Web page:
Hong Kong pro-democracy activists beg Congress for refugee status

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A coalition of Hong Kong pro-democracy activists in exile has issued an urgent public plea to the U.S. Congress to pass legislation that will grant refugee status to Hong Kong citizens with “well-founded fears of persecution” by the territory’s authorities.

The letter obtained by POLITICO calls on Congress to grant Priority 2 Refugee Status to Hong Kong’s peaceful pro-democracy protesters seeking resettlement, Temporary Protection Status to Hong Kong citizens already in the U.S. and an extension of visas “to high-skilled Hong Kong residents with an associate degree or above.”

The letter is signed by seven high-profile Hong Kong pro-democracy activists currently living in exile, including former lawmakers Ted Hui, who has found refuge in Australia, and Baggio Leung, who now lives in exile in the U.S. Eighteen foreign-based Hong Kong pro-democracy civil society organizations, including Hong Kong Watch, the Hong Kong Affairs Association of Berkeley and the UC-San Diego Hong Kong Cultural Society are also signatories.

Those protections echo those granted by then-U.S. President George H.W. Bush in an Executive Order issued in 1990 after the Tiananmen Massacre that allowed Chinese students in the U.S. to remain in the country if they feared state persecution back in China. Congress followed up on that Executive Order with the Chinese Student Protection Act of 1992. The nongovernmental refugee rights advocacy organization Refugee Council USA urged then-Secretary of State Mike Pompeo in July 2020 “to find ways to help people impacted by the situation in Hong Kong” and specifically to utilize the U.S. Refugee Admission Program to ensure that “refugees from Hong Kong are granted asylum should they flee to the United States.”

The letter argues Hong Kong citizens deserve U.S. legislative protection due to accelerating erosion of the territory’s human rights protections and rule of law: it cites official prohibitions on freedom of expression and association, mass arrests of pro-democracy activists under Hong Kong’s draconian new National Security Law, and intensifying official attacks on media freedom.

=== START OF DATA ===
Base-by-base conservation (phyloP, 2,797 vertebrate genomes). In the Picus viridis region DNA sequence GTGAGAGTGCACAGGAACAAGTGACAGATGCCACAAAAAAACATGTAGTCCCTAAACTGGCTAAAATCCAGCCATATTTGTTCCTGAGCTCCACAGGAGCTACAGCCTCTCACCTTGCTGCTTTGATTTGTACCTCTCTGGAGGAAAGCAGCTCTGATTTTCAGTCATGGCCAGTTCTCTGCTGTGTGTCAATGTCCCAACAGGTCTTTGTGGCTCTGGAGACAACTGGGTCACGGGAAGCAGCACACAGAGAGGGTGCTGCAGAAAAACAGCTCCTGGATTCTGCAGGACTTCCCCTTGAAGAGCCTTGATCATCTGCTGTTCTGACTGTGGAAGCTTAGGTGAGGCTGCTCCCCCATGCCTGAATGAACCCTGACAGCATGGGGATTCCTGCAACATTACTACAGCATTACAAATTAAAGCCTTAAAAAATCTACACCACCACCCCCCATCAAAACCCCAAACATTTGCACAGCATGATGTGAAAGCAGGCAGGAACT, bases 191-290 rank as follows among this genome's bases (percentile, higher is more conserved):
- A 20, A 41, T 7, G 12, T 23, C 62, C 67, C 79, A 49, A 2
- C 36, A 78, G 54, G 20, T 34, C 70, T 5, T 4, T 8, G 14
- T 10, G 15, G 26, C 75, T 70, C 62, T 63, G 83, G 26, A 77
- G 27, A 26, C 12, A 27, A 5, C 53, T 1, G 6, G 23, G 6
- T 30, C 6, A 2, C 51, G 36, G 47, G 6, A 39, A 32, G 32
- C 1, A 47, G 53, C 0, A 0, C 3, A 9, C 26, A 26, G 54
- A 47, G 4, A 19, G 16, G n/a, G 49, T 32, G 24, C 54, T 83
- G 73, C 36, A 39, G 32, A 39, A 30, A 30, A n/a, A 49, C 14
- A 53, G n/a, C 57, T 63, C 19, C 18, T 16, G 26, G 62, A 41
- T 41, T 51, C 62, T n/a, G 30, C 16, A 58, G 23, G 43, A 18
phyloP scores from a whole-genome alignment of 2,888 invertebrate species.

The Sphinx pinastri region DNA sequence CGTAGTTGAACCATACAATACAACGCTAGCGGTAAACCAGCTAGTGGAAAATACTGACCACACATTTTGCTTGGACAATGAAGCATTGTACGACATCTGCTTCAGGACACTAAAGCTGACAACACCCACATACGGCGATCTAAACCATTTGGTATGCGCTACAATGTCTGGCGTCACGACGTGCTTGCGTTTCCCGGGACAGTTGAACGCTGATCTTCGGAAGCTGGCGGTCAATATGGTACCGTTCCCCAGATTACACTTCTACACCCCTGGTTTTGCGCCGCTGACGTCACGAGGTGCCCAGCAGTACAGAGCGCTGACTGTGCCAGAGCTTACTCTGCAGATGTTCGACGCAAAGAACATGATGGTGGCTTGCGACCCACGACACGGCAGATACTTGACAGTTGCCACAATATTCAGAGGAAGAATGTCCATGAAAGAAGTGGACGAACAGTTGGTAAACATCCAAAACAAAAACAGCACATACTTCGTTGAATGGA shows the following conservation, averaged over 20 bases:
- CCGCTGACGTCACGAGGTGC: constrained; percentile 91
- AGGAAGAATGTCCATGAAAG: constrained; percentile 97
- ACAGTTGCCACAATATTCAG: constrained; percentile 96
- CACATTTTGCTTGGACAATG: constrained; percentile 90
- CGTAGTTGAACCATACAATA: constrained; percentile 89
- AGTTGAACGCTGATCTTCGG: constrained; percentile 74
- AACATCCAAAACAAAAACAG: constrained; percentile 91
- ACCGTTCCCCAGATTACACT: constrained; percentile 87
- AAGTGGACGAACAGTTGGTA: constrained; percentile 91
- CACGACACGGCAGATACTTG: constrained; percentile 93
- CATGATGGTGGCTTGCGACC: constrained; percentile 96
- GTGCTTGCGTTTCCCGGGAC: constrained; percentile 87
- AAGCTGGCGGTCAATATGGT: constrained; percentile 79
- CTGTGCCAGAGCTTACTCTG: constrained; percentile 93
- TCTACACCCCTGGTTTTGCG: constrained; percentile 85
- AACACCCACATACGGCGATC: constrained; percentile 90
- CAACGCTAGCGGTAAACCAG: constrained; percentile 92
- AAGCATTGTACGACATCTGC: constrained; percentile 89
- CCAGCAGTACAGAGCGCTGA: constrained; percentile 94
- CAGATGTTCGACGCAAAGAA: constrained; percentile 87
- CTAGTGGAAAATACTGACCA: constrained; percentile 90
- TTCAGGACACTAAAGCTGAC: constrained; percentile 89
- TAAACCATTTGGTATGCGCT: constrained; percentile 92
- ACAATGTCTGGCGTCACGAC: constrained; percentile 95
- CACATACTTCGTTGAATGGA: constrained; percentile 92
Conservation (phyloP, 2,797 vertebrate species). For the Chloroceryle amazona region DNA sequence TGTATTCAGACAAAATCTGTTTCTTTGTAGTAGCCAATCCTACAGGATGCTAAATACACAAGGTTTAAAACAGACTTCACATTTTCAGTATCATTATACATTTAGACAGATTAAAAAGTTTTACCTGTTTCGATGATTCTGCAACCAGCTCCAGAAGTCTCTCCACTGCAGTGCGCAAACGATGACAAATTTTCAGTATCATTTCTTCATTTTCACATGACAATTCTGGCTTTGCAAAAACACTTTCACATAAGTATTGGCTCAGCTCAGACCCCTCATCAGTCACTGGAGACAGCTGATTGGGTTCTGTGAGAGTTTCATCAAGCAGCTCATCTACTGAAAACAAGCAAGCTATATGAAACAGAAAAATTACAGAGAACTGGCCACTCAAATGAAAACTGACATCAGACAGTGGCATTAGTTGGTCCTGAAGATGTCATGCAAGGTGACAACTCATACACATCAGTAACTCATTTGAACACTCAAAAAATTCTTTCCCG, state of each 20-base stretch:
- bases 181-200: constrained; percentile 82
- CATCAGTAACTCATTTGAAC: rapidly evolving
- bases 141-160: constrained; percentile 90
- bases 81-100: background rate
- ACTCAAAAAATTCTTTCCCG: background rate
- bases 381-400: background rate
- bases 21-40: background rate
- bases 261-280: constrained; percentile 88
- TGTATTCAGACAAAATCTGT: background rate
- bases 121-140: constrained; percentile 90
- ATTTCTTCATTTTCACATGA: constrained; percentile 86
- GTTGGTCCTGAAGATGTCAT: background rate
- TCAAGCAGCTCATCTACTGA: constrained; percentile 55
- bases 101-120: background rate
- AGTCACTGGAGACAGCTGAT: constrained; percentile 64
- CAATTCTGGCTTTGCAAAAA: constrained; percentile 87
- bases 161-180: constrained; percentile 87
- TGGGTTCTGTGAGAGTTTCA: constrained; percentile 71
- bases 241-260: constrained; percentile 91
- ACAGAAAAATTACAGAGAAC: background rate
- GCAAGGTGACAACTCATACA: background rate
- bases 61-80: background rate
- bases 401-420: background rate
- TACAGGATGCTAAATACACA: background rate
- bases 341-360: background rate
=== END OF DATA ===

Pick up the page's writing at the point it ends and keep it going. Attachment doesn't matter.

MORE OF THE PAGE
The letter asks Congress to act quickly, warning that the Hong Kong government is “closing travel routes” for citizens fearful of government reprisals for peaceful protest. Hong Kong’s restrictive new immigration law takes effect on August 1, which has the potential to impose “exit bans” on government critics. Hong Kong police already have a “wanted list” of individuals subject to arrest if they try to leave the territory.

The proposed legislative protections outlined in the letter mirror those of the Hong Kong Safe Harbor Act 2021 co-sponsored by Sen. Marco Rubio (R-FL) and Sen. Robert Menendez (D-N.J.) in February 2021. Rubio dedicated that initiative to “those Hong Kongers who have courageously stood up to defend the city they love from the CCP’s [Chinese Communist Party’s] persecution and open our doors to them.”

Another of the bill’s co-sponsors, Sen. Jeff Cornyn (R-TX), reiterated his support for the bill in an email message to POLITICO, asserting that it will allow Hong Kong citizens to apply for U.S. refugee status “through the U.S. Consulate in in Hong Kong and other safe harbors in the region.” The bill has been read twice and has been referred to the Senate Committee on the Judiciary.

President Joe Biden has not signaled where he stands on the bill and its potentially provocative impact on the fraught U.S.-China bilateral relationship. He has yet to formally respond to a June 30 letter from the bicameral foreign affairs leadership — including Rep. Ami Bera (D-CA), chairman of the House Foreign Affairs Committee on Asia, and Sen. Ed Markey (D-MA), chairman of the Senate Foreign Relations Subcommittee on East Asia — on what steps, if any, the administration was taking “to help those seeking to leave Hong Kong for fear of retribution or persecution for their pro-democracy activities.”

Secretary of State Antony Blinken has expressed vague support for some form of refugee protection for Hong Kong citizens, telling CNBC in February 2021 that if Hong Kong citizens are “the victims of repression from Chinese authorities, we should do something to give them haven.”

The United Kingdom in July 2020 responded to concerns about the situation in Hong Kong by offering resettlement and a route to citizenship for those 350,000 Hong Kong citizens who held British National (Overseas) passports prior to the U.K.’s handover of its former colony to China in 1997.

Johnny Patterson, policy director at the nonprofit pro-democracy organization Hong Kong Watch, told POLITICO that U.S. legislative moves to provide refugee status to fearful Hong Kong citizens can provide a “lifeline” to younger Hong Kongers who don’t qualify for that program.

“When the tanks rolled into Tiananmen Square in 1989, the United States became a vital place of sanctuary for young [Chinese] democrats,” Patterson said. “Now is the time to offer the same hand of welcome to Hong Kongers.”

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